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New transparency law will force big political spenders to come clean


From Illinois Business Journal news services

SPRINGFIELD – A new law sponsored by state Sen. Julie Morrison, D-Deerfield, will let people see who’s really paying for political campaigns, she said.

It requires political organizations that make independent expenditures – buying ads or paying for commercials on candidates’ behalf without their explicit permission – to report how much money they spend and how they spend it.

Any time a political action committee or some other person or organization spends more than $1,000 on a candidate, it will be required to report its actions to the State Board of Elections within five days. In the two months leading up to the election, they will have to report expenses within two days.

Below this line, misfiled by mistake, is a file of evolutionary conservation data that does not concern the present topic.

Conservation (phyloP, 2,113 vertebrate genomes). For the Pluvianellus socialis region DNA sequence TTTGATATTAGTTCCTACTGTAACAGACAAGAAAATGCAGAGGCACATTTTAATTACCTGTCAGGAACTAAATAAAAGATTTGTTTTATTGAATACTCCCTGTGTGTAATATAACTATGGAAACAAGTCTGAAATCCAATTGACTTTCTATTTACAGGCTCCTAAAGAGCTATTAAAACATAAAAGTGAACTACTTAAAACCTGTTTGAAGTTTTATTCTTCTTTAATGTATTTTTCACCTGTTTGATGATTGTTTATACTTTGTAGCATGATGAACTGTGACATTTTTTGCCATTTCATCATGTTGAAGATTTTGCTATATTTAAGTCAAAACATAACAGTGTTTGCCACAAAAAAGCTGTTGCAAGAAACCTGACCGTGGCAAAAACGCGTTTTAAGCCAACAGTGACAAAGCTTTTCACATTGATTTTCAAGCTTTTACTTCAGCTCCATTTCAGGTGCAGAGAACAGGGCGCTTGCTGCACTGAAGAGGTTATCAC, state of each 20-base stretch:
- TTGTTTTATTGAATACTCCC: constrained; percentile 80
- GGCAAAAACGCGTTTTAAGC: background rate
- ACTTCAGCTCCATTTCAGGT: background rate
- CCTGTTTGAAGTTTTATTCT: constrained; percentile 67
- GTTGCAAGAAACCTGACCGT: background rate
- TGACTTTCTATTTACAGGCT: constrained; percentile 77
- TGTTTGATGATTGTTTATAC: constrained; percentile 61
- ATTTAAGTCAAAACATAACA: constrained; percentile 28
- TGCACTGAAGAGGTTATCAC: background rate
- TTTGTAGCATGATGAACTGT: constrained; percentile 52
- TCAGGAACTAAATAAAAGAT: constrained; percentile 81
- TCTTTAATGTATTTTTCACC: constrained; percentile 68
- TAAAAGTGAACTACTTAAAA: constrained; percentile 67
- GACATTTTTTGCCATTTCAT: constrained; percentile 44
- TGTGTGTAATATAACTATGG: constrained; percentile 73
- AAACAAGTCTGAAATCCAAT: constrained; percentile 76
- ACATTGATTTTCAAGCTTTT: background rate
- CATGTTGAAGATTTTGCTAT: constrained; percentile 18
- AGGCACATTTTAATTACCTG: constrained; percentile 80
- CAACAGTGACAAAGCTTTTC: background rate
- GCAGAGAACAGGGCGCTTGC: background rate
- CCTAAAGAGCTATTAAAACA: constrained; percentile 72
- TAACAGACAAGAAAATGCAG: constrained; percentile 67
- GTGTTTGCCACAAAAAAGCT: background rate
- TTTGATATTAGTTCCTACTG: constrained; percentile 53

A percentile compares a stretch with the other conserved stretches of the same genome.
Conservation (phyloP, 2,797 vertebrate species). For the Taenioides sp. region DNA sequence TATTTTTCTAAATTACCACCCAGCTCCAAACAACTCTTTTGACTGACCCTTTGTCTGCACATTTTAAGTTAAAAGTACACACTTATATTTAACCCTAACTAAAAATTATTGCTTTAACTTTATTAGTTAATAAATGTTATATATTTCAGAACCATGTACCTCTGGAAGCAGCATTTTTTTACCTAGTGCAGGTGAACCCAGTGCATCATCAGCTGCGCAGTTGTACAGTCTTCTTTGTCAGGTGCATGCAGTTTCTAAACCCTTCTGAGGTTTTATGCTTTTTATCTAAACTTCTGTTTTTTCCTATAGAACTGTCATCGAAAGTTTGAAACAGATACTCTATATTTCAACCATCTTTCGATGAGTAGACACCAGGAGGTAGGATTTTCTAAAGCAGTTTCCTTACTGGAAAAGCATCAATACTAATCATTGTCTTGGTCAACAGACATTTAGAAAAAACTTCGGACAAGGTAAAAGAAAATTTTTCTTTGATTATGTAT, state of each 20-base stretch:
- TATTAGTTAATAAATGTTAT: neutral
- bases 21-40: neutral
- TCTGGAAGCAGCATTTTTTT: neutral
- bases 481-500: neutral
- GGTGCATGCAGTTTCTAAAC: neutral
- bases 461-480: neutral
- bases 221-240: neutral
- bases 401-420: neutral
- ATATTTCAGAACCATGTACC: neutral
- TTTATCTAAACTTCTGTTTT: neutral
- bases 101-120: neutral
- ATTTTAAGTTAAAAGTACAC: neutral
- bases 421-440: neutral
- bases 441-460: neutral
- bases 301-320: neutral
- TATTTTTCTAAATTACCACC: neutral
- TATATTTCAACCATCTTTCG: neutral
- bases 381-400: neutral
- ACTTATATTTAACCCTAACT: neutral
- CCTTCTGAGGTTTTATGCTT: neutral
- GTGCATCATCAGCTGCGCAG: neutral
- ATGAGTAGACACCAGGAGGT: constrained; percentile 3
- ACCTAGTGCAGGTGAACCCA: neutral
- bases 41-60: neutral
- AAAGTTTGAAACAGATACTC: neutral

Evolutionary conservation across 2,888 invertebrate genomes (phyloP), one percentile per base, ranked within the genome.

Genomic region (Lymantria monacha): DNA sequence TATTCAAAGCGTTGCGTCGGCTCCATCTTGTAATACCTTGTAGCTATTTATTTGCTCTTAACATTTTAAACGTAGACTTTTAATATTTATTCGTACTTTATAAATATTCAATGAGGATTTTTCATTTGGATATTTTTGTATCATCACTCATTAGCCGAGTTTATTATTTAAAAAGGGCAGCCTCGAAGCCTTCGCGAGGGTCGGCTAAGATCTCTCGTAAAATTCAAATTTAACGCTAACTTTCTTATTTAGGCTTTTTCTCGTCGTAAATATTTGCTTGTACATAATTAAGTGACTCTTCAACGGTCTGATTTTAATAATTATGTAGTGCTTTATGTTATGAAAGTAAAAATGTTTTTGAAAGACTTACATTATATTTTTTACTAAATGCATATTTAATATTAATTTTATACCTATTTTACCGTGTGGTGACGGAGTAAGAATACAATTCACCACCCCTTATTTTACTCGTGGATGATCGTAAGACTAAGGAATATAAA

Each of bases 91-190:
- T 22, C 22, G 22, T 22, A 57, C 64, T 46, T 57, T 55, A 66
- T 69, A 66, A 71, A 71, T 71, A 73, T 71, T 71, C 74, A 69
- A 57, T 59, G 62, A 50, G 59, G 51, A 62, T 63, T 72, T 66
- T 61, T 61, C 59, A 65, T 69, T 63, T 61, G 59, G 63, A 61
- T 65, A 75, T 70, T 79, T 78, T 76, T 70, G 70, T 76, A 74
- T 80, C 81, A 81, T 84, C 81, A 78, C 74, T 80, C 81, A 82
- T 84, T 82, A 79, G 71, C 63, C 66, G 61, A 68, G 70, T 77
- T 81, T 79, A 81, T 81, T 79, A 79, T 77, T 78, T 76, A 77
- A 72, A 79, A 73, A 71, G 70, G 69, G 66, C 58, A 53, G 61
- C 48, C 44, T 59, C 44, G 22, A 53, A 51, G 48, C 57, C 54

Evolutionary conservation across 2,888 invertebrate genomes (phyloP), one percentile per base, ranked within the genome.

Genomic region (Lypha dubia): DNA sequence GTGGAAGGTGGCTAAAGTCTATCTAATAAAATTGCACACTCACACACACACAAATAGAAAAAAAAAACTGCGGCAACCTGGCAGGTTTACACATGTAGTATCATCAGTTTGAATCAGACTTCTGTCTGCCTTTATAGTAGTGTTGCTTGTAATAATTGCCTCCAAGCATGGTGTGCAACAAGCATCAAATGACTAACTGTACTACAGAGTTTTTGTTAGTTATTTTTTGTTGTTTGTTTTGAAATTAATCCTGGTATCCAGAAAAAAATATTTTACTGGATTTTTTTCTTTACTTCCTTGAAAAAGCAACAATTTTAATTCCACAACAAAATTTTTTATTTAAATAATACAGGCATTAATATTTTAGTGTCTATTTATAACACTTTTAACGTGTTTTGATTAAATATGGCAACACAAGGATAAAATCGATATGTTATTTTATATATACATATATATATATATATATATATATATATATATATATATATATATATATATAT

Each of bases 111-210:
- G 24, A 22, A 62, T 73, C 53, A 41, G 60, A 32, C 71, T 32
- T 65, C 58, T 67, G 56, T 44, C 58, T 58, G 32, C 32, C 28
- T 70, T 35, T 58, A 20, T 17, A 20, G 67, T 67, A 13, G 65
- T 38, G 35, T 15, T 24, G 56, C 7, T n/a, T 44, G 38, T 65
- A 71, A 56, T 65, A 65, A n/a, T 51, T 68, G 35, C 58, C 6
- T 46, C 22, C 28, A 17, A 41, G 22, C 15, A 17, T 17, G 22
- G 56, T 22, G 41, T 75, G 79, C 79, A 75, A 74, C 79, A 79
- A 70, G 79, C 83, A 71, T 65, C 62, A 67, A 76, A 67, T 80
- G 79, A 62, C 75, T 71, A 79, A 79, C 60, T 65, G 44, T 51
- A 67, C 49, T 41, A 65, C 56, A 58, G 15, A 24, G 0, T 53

“The people deserve to know which people and businesses are trying to influence elections and politicians,” Morrison said. “They shouldn’t be able to hide behind ‘independent spending’ and bypass our campaign finance laws.”

According to the Campaign for Political Reform, which worked with Morrison to introduce the law, there were nearly $2.3 million in independent expenditures in 2011-2012. In 2013-2014, when the governor’s race was on the ballot, Illinois saw more than $18 million in independent expenditures. Even when you take out spending on the governor’s race, independent expenditures increased by nearly 60 percent, going from $2.3 million to $3.6 million.

The law was Senate Bill 248. It takes effect Jan. 1 and will apply to the 2016 election.

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